Talking about your father, I noticed his proximity with your firstborn. But, also, there was his wish not to wake him up should his son die in the middle of the night. And you said that you had accepted but didn’t comprehend it. Perhaps he just couldn’t face more tragedies?
I basically rewrote my journal entries for the film. They show that at the beginning I was clearly not connecting with the persons who were having cancer. But by the end of the film, I am more accepting of their decisions; like when my mother had postponed treatment. The entries become more and more in tune of how to let people live and die on their own accord and just have unconditional love. That is my journey throughout the film, in a very subtle way: learning to let go of my own expectations and judgments. So my last entry about my father is the same thing: That’s not the choice that I would make but I let him do what he wanted. I wasn’t there when my sister died and I wasn’t there when my mom died. She [my mom] died suddenly in her sleep, so I was looking for bodily traces like the hair in the brush and the footprints on the floor. So I didn’t have that same experience that my father had had with them. But the key issue for me is that I realized that my dad, by saying, “Don’t wake me up when Craig dies,” was basically giving me the gift of being with my brother alone. It still makes me emotional. I didn’t get that for a long time; it dawned on me later that he wanted me to be with Craig alone.
He probably did want that. Did making this film help you? Was it therapeutic?
Yeah, I really enjoyed editing it all those years. Even though the footage was very hard, it meant that I got to spend time with them. It was kind of like hanging out with my family again, who had already departed. The most difficult moment probably was when I locked the picture, but I still get a lot of joy and sadness out of it when watching it. Probably because I took so much time editing it that now there is not a single part of the film that I would change. But it also took me five years to arrive there.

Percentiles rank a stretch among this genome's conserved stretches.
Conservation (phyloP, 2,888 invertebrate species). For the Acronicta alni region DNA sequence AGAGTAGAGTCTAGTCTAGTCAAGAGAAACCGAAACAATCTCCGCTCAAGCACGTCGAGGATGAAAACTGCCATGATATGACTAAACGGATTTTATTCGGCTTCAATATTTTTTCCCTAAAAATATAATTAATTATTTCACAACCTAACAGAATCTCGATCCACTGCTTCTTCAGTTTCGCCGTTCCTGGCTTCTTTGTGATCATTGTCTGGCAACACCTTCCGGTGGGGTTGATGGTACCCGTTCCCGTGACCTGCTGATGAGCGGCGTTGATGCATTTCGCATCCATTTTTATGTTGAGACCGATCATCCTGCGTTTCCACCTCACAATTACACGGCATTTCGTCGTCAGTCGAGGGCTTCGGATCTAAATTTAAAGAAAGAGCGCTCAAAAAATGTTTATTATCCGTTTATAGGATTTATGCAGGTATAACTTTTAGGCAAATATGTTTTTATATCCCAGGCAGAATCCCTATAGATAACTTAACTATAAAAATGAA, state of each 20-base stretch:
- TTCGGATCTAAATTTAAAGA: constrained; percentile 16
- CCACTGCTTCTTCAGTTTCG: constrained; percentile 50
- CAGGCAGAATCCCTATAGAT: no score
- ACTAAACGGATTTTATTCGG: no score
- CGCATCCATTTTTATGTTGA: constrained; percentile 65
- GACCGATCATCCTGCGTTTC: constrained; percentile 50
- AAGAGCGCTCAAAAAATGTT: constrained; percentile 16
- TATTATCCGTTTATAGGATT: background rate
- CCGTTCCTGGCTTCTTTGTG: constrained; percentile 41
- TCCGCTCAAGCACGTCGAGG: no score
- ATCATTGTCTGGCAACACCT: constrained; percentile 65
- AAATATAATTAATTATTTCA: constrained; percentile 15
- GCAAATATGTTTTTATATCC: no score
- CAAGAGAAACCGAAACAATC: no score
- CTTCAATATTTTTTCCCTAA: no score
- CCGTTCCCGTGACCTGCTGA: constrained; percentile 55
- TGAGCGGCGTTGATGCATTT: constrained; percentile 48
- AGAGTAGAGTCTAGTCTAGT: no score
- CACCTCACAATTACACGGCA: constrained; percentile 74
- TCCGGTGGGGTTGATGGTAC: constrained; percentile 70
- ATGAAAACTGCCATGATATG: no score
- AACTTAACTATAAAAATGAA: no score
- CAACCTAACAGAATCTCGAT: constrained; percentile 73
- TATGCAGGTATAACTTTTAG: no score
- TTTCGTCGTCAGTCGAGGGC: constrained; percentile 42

Do you think the baby grasped something of what was happening around her?
By the end, yes, because Audrey was four and a half when Craig died. They had developed a close relationship. Maybe it shaped what Audrey has become, a very mature person. I was always very honest with her about life and death.
I really liked how you used nature to speak for the story, as metaphor. It was quite Akermanian.
I am still a novice in film and haven’t seen many of her films, so I don’t see her as a reference. The next job for myself is to take film history classes. Film is not my first language, so I am still on a learning curve.
Aren’t we all. Thank you so much.
Amy Jenkins' Instructions on Parting won the Feature Documentary prize at the 45th Annual Athens International Film and Video Festival.